Study: Americans plan to spend less on food
Chicago A new study released Tuesday found that Americans plan to reduce their grocery spending. According the Media Post News, not only do 74% of consumers now shop with a list, but 65% think grocery items are overpriced, and 49% find the experience so unpleasant they just want to "get in and get out."
In fact, the Synovate survey found that 48% would gladly shop online if they thought online grocery shopping was both secure and that they would get high-quality food.
Synovate, a Chicago-based market research firm, polled 6,700 people in 10 markets around the world. Some 39% of shoppers in the United States say they are spending less than they did 12 months ago, and 78% would happily switch one food brand for another if it were a better deal.
Despite concerns about prices, 89% say they are most likely to shop at supermarkets, and only 10% of Americans say they do their grocery shopping at superstores, which typically offer lower prices. Some 57% of Americans still do a big weekly shopping trip, and 58% buy in bulk.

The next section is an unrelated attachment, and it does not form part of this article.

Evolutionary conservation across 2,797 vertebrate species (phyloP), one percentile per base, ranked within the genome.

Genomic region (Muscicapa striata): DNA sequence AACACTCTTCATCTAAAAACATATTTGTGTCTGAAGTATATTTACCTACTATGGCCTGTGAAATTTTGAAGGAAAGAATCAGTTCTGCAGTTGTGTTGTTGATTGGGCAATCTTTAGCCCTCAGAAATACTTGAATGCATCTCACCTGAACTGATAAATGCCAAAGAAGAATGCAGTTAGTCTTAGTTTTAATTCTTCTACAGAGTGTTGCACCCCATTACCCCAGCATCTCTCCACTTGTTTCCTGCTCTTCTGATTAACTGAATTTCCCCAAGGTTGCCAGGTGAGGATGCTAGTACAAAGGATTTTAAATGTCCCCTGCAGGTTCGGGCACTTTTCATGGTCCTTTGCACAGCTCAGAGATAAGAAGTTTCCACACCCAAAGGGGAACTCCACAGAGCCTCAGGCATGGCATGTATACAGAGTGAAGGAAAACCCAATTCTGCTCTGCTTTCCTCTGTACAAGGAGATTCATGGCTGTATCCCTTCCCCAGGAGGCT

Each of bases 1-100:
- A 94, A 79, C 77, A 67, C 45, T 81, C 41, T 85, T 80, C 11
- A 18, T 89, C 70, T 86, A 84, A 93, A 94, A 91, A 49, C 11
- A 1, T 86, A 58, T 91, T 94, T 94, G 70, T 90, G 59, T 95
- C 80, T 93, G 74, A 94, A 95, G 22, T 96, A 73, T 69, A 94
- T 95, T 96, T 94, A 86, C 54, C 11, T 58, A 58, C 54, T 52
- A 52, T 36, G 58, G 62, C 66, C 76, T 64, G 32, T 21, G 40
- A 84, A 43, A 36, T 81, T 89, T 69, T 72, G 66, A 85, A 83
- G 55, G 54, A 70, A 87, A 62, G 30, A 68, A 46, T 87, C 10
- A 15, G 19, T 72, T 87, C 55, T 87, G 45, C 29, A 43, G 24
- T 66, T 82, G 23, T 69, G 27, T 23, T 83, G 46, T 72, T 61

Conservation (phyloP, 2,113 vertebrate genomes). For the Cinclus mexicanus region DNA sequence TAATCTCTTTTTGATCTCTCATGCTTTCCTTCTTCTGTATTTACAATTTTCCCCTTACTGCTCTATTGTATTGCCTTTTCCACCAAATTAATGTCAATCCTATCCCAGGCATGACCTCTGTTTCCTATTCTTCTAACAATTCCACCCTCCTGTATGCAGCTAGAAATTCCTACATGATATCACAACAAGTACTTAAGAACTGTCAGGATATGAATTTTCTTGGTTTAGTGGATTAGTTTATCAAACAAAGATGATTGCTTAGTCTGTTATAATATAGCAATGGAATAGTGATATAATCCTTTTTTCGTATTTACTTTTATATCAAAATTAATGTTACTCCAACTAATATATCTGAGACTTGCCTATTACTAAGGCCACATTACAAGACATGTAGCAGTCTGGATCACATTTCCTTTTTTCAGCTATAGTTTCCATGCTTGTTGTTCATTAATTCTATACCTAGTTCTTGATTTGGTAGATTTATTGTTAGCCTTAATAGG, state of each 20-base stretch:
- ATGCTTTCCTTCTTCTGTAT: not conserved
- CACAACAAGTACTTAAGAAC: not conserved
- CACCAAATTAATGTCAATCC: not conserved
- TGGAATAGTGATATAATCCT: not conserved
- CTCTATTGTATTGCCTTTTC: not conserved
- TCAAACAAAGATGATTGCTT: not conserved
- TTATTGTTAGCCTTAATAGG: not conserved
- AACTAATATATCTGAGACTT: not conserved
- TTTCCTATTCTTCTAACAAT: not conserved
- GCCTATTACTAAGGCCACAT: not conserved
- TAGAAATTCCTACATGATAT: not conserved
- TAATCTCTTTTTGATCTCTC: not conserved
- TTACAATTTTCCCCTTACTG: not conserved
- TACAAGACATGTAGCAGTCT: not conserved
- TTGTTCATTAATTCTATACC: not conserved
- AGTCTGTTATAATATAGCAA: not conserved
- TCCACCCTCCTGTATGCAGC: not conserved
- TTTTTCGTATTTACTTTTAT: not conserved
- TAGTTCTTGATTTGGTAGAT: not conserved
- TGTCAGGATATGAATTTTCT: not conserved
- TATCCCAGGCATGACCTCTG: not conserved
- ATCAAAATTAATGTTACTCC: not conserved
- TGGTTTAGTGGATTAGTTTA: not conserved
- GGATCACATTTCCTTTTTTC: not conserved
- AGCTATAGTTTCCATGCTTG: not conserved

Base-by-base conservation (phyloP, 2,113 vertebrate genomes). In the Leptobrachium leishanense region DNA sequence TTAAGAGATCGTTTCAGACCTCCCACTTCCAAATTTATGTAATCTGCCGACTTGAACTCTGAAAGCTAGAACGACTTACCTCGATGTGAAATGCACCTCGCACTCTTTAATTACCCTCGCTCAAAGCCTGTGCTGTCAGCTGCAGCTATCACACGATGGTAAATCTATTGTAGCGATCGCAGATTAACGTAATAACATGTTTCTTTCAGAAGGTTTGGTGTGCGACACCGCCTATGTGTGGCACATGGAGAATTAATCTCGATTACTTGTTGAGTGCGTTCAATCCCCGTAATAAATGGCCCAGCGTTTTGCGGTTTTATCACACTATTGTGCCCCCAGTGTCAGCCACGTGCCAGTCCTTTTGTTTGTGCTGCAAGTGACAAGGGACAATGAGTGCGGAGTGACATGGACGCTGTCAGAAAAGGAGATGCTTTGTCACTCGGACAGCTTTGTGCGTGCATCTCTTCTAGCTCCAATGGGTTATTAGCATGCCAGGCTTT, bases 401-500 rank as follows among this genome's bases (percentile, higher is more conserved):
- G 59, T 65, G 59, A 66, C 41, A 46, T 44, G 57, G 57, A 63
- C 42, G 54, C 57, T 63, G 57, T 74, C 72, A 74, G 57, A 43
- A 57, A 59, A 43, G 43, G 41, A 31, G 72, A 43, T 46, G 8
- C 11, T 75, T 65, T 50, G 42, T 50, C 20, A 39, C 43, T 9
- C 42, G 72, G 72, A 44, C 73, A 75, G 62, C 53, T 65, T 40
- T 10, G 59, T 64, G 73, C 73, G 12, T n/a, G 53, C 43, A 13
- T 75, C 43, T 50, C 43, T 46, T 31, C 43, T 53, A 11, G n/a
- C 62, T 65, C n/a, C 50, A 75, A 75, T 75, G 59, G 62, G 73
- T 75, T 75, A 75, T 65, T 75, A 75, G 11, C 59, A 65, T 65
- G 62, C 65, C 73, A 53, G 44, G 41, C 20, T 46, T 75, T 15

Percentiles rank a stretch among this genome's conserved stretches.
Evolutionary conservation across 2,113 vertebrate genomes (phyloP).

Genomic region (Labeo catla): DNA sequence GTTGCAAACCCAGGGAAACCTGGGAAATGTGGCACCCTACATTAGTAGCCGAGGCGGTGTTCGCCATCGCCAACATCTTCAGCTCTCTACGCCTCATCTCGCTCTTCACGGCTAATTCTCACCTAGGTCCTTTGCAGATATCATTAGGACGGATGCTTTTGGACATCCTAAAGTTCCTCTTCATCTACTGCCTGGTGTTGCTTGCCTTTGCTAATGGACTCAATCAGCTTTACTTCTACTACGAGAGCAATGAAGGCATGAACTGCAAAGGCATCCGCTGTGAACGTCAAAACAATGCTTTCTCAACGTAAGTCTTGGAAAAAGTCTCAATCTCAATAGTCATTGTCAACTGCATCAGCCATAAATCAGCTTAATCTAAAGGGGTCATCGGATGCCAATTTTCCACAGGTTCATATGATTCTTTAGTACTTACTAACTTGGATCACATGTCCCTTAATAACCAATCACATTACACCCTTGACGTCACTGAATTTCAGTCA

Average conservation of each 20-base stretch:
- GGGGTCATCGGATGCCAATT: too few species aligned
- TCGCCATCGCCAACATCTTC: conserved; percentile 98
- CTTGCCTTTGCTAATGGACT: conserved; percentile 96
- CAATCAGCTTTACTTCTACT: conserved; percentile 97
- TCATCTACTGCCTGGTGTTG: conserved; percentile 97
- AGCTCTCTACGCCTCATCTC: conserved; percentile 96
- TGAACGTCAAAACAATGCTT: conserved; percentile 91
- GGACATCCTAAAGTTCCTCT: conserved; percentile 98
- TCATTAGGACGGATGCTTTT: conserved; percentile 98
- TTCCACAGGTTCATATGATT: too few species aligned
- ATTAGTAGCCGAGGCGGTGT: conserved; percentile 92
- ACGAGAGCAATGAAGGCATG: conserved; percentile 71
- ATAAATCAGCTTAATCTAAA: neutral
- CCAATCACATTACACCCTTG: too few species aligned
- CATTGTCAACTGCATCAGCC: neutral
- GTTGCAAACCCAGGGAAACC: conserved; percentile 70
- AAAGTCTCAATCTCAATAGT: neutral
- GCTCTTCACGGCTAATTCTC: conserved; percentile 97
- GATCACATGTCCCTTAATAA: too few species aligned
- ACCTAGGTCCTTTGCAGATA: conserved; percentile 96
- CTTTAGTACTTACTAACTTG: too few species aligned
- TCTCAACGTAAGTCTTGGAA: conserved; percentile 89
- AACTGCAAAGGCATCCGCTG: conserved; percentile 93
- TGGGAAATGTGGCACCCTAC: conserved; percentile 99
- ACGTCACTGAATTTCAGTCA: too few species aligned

The survey also asked about changes shoppers would like to see in stores and found that, once again, Americans care more about cash than other amenities. While 62% of the total surveyed say they would go out of their way to shop at an environmentally friendly supermarket, Americans -- at 22% -- are among the least interested. (About 86% of Russian respondents, 85% of Malaysians and 18% of the Dutch agreed.) Americans also turned thumbs-down on ideas like al fresco shopping, playgrounds, and community gathering spots in stores, although 72% agreed it would be a good idea for stores to include recycling facilities.